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Updating your knowledge and skills

Donna Davenport looks at some of the ways in which nurses can keep up-to-date with current research, policy and evidence related to clinical and professional practice

Chatting to a group of nurses recently made me aware that many of us have anxieties about keeping up-to-date and abreast of current research, policy and evidence-based practice related to our clinical and professional practice.

With the advent of information technology it can be overwhelming to feel you are expected to know everything. When embarking on a programme of study or training nurses can often feel inundated by the amount of information, and struggle to make sense of what is important and what isn't, particularly where time limitations and assessment guidelines can be restrictive. The same can be said of clinical practice.

How do nurses do their job experiencing increased workload and staff shortages, while adhering to their NMC Code of Professional Practice (2008)?1 The code says you must:

  • Provide a high standard of practice and care at all times.
  • Keep your skills and knowledge up to date.

Care must be based on the best available evidence and best practice. As a nurse you are expected to have appropriate skills and knowledge for safe, effective practice, and recognise and work within professional boundaries and levels of competency. This can be a challenge, given the current financial climate in the public sector and NHS reorganisation.

The worldwide web has provided access to a plethora of information, and NHS organisations are using this to varying degrees - but there is still a wealth of untapped information out there. A good starting point for you, of course, is Nursing in Practice (NIP), which provides a free journal and this website, covering the most current issues (clinical and professional) in primary care. Make sure your colleagues know about it too!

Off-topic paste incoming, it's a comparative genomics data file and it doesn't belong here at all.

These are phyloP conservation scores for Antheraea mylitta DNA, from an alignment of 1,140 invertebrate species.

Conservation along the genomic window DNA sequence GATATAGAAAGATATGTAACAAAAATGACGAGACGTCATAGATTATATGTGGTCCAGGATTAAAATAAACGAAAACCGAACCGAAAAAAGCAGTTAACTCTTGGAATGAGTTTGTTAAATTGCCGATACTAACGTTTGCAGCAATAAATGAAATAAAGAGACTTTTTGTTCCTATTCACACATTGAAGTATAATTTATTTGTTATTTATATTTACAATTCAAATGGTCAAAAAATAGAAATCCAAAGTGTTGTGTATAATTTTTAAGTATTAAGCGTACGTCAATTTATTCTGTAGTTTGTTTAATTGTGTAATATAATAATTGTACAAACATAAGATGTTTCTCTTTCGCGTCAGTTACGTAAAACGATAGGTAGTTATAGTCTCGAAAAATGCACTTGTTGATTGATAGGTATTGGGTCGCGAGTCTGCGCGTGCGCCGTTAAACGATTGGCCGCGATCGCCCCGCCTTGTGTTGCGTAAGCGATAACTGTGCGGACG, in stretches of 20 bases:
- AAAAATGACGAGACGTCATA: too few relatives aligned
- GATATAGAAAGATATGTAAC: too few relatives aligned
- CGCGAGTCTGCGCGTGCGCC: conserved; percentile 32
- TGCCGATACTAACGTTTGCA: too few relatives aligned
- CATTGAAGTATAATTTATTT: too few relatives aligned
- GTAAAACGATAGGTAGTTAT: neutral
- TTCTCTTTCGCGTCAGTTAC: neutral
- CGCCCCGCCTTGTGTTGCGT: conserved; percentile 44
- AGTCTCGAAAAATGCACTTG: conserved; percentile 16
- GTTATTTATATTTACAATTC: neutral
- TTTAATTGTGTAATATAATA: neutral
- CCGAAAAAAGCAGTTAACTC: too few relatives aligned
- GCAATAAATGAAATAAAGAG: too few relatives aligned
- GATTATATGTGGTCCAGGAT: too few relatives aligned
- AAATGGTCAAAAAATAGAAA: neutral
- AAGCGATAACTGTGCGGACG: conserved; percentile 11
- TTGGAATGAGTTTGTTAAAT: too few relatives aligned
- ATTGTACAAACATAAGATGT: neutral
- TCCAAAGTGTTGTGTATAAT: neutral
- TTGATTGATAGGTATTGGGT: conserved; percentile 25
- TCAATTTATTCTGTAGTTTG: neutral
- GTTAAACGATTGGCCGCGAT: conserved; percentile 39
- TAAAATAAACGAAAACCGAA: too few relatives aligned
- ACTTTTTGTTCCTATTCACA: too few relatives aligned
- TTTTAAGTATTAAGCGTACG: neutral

Other key resources include the Chief Nursing Officer and GP/practice team bulletins, which you can register for via the Department of Health website, and which provide up-to-the-minute important information about the latest developments related to health and social care: available at

Embarking on study in higher education can provide you with the skills and knowledge related to your area of practice, as well as in academic writing and critical analysis so that you can learn how to read and critique the literature effectively. Many trusts have good links with their higher education institutions so find out what is available in your area.

You may be pleasantly surprised and there may be opportunities out there to support your continuing professional development, which are often not well publicised but certainly worth investigating! If you have found an effective way of keeping up to date, share this with other readers via the NIP Forum and don't keep it to yourself.

1. Nursing and Midwifery Council (NMC). The Code: Standards of conduct, performance and ethics for nurses and midwives. London: NMC; 2008.